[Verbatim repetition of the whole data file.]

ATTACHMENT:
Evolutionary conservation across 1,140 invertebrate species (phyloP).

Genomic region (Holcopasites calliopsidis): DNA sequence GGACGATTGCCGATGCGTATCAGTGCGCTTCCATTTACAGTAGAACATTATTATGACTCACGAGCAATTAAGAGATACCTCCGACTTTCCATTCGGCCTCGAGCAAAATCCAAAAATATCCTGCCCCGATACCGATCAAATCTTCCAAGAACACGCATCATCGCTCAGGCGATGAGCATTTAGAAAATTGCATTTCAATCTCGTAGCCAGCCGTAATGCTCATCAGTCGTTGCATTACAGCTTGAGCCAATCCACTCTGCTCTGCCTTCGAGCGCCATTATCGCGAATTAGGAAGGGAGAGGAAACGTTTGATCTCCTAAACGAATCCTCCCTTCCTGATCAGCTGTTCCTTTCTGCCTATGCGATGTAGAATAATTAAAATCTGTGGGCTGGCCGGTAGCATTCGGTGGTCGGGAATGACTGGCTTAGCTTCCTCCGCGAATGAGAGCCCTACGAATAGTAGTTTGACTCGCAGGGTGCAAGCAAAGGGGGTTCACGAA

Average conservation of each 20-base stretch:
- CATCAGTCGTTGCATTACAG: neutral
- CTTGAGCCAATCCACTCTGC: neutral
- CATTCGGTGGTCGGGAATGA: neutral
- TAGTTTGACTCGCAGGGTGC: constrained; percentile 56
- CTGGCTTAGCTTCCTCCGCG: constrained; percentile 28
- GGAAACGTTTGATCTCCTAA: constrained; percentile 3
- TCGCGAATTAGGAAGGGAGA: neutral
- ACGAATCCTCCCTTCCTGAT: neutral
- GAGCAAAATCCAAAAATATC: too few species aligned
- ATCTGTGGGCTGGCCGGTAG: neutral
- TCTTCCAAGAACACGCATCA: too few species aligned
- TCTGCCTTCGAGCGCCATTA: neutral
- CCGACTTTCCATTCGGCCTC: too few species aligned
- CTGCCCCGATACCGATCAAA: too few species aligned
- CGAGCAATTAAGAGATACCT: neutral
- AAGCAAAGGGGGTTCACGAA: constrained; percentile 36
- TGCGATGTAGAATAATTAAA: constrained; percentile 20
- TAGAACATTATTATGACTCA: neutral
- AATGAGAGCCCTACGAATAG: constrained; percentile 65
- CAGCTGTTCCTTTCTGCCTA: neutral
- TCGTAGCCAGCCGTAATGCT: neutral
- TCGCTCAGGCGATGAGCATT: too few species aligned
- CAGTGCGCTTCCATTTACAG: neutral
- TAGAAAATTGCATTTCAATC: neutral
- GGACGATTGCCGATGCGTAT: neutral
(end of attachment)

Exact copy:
Evolutionary conservation across 1,140 invertebrate species (phyloP).

Genomic region (Holcopasites calliopsidis): DNA sequence GGACGATTGCCGATGCGTATCAGTGCGCTTCCATTTACAGTAGAACATTATTATGACTCACGAGCAATTAAGAGATACCTCCGACTTTCCATTCGGCCTCGAGCAAAATCCAAAAATATCCTGCCCCGATACCGATCAAATCTTCCAAGAACACGCATCATCGCTCAGGCGATGAGCATTTAGAAAATTGCATTTCAATCTCGTAGCCAGCCGTAATGCTCATCAGTCGTTGCATTACAGCTTGAGCCAATCCACTCTGCTCTGCCTTCGAGCGCCATTATCGCGAATTAGGAAGGGAGAGGAAACGTTTGATCTCCTAAACGAATCCTCCCTTCCTGATCAGCTGTTCCTTTCTGCCTATGCGATGTAGAATAATTAAAATCTGTGGGCTGGCCGGTAGCATTCGGTGGTCGGGAATGACTGGCTTAGCTTCCTCCGCGAATGAGAGCCCTACGAATAGTAGTTTGACTCGCAGGGTGCAAGCAAAGGGGGTTCACGAA

Average conservation of each 20-base stretch:
- CATCAGTCGTTGCATTACAG: neutral
- CTTGAGCCAATCCACTCTGC: neutral
- CATTCGGTGGTCGGGAATGA: neutral
- TAGTTTGACTCGCAGGGTGC: constrained; percentile 56
- CTGGCTTAGCTTCCTCCGCG: constrained; percentile 28
- GGAAACGTTTGATCTCCTAA: constrained; percentile 3
- TCGCGAATTAGGAAGGGAGA: neutral
- ACGAATCCTCCCTTCCTGAT: neutral
- GAGCAAAATCCAAAAATATC: too few species aligned
- ATCTGTGGGCTGGCCGGTAG: neutral
- TCTTCCAAGAACACGCATCA: too few species aligned
- TCTGCCTTCGAGCGCCATTA: neutral
- CCGACTTTCCATTCGGCCTC: too few species aligned
- CTGCCCCGATACCGATCAAA: too few species aligned
- CGAGCAATTAAGAGATACCT: neutral
- AAGCAAAGGGGGTTCACGAA: constrained; percentile 36
- TGCGATGTAGAATAATTAAA: constrained; percentile 20
- TAGAACATTATTATGACTCA: neutral
- AATGAGAGCCCTACGAATAG: constrained; percentile 65
- CAGCTGTTCCTTTCTGCCTA: neutral
- TCGTAGCCAGCCGTAATGCT: neutral
- TCGCTCAGGCGATGAGCATT: too few species aligned
- CAGTGCGCTTCCATTTACAG: neutral
- TAGAAAATTGCATTTCAATC: neutral
- GGACGATTGCCGATGCGTAT: neutral